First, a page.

Guest Post by Azizonomics.
From Matt Taibbi:
Wall Street is buzzing about the annual report just put out by the Dallas Federal Reserve. In the paper, Harvey Rosenblum, the head of the Dallas Fed’s research department, bluntly calls for the breakup of Too-Big-To-Fail banks like Bank of America, Chase, and Citigroup.
The government’s bottomless sponsorship of these TBTF institutions, Rosenblum writes, has created a “residue of distrust for government, the banking system, the Fed and capitalism itself.”
I don’t know whether to laugh or cry.
First, this managerialism is nothing new for the Fed. The (ahem) ”libertarian” Alan Greenspan once said: “If they’re too big to fail, they’re too big.”
Second, the Fed already had a number of fantastic opportunities to “break up” so-called TBTF institutions: right at the time when it was signing off on the $29 trillion of bailouts it has administered since 2008. If the political will existed at the Fed to forcibly end the phenomenon of TBTF, it could (and should) have done it when it had the banks over a barrel.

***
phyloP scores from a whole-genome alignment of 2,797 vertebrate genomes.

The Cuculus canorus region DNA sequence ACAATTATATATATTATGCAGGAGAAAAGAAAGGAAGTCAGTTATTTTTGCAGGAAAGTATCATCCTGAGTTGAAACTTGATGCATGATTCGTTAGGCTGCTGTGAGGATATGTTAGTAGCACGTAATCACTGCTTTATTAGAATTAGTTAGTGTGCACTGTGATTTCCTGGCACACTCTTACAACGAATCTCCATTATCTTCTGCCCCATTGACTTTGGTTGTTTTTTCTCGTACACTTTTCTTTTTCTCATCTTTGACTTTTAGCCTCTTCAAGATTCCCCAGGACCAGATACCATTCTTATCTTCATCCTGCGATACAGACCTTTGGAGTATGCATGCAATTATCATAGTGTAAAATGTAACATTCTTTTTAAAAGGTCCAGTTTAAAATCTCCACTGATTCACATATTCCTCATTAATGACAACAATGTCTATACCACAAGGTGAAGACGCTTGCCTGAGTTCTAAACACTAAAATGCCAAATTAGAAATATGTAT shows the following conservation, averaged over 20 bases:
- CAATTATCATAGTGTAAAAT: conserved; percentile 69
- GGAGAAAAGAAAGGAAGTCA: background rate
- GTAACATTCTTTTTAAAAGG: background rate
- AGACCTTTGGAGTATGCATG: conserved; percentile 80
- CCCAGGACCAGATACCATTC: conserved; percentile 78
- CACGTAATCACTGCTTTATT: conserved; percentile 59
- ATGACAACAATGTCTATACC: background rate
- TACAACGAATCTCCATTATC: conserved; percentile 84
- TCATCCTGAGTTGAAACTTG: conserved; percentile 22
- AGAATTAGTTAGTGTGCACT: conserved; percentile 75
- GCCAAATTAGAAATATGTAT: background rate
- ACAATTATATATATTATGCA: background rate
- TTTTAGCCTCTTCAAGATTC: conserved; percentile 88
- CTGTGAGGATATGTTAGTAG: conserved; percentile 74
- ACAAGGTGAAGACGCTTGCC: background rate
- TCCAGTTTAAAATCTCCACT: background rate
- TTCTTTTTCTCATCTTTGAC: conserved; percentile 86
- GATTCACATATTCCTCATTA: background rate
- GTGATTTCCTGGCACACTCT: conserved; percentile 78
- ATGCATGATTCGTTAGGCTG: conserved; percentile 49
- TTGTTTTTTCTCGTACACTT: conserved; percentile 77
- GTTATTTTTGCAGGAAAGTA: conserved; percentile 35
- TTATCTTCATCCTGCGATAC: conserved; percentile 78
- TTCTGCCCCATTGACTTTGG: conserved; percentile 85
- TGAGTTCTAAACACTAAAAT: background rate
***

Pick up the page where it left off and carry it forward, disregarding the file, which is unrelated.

Third, capitalism (i.e. the market) seems to deal pretty well with the problem of TBTF: it destroys unmanageably large and badly run companies. Decisions have consequences; buying a truckload of derivatives from a soon-to-be-bust counter-party will destroy your balance sheet and render you illiquid. Who seems to blame? The Fed; for bailing out a load of shitty companies and a shitty system . Without the Fed’s misguided actions the problem of TBTF would be long gone. After a painful systemic breakdown, we could have created a new system without any of these residual overhanging problems. We wouldn’t be “taxing savers to pay for the recapitalization of banks whose dire problems led to the calamity.” There wouldn’t be “a two-tiered regulatory environment where the misdeeds of TBTF banks are routinely ignored and unpunished and a lower tier where small regional banks are increasingly forced to swim upstream against the law’s sheer length, breadth and complexity, leading to a “massive increase in compliance burdens.”